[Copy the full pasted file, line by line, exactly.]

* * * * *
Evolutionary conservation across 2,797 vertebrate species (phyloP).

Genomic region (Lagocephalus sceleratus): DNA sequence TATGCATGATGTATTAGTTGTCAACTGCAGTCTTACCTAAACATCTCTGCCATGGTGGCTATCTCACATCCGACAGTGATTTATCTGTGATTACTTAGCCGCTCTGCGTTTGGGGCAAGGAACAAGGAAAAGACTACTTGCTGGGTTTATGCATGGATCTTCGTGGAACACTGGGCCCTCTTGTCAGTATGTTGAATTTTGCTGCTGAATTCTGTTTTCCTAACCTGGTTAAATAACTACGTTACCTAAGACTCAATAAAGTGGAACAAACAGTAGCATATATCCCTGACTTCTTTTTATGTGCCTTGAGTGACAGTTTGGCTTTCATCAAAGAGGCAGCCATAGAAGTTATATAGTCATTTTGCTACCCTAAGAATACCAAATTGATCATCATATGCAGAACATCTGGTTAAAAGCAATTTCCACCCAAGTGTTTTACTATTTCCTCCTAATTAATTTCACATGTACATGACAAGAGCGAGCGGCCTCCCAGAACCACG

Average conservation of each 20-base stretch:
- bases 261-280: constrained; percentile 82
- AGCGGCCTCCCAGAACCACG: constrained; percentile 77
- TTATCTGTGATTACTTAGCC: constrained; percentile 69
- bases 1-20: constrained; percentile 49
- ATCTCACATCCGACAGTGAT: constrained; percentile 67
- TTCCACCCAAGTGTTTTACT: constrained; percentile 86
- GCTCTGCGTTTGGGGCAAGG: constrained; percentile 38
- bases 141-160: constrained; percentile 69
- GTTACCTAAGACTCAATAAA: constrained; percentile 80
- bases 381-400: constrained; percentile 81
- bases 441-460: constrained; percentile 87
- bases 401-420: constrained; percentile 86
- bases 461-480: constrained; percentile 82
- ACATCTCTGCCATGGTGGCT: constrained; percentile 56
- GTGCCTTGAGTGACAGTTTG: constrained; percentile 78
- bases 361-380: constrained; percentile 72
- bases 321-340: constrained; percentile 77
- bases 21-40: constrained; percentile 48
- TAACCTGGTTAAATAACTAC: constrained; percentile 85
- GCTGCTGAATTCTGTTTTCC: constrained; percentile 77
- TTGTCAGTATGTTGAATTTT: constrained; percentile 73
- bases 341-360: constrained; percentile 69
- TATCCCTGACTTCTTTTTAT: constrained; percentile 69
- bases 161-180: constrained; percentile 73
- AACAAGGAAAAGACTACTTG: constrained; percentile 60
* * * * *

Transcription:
Evolutionary conservation across 2,797 vertebrate species (phyloP).

Genomic region (Lagocephalus sceleratus): DNA sequence TATGCATGATGTATTAGTTGTCAACTGCAGTCTTACCTAAACATCTCTGCCATGGTGGCTATCTCACATCCGACAGTGATTTATCTGTGATTACTTAGCCGCTCTGCGTTTGGGGCAAGGAACAAGGAAAAGACTACTTGCTGGGTTTATGCATGGATCTTCGTGGAACACTGGGCCCTCTTGTCAGTATGTTGAATTTTGCTGCTGAATTCTGTTTTCCTAACCTGGTTAAATAACTACGTTACCTAAGACTCAATAAAGTGGAACAAACAGTAGCATATATCCCTGACTTCTTTTTATGTGCCTTGAGTGACAGTTTGGCTTTCATCAAAGAGGCAGCCATAGAAGTTATATAGTCATTTTGCTACCCTAAGAATACCAAATTGATCATCATATGCAGAACATCTGGTTAAAAGCAATTTCCACCCAAGTGTTTTACTATTTCCTCCTAATTAATTTCACATGTACATGACAAGAGCGAGCGGCCTCCCAGAACCACG

Average conservation of each 20-base stretch:
- bases 261-280: constrained; percentile 82
- AGCGGCCTCCCAGAACCACG: constrained; percentile 77
- TTATCTGTGATTACTTAGCC: constrained; percentile 69
- bases 1-20: constrained; percentile 49
- ATCTCACATCCGACAGTGAT: constrained; percentile 67
- TTCCACCCAAGTGTTTTACT: constrained; percentile 86
- GCTCTGCGTTTGGGGCAAGG: constrained; percentile 38
- bases 141-160: constrained; percentile 69
- GTTACCTAAGACTCAATAAA: constrained; percentile 80
- bases 381-400: constrained; percentile 81
- bases 441-460: constrained; percentile 87
- bases 401-420: constrained; percentile 86
- bases 461-480: constrained; percentile 82
- ACATCTCTGCCATGGTGGCT: constrained; percentile 56
- GTGCCTTGAGTGACAGTTTG: constrained; percentile 78
- bases 361-380: constrained; percentile 72
- bases 321-340: constrained; percentile 77
- bases 21-40: constrained; percentile 48
- TAACCTGGTTAAATAACTAC: constrained; percentile 85
- GCTGCTGAATTCTGTTTTCC: constrained; percentile 77
- TTGTCAGTATGTTGAATTTT: constrained; percentile 73
- bases 341-360: constrained; percentile 69
- TATCCCTGACTTCTTTTTAT: constrained; percentile 69
- bases 161-180: constrained; percentile 73
- AACAAGGAAAAGACTACTTG: constrained; percentile 60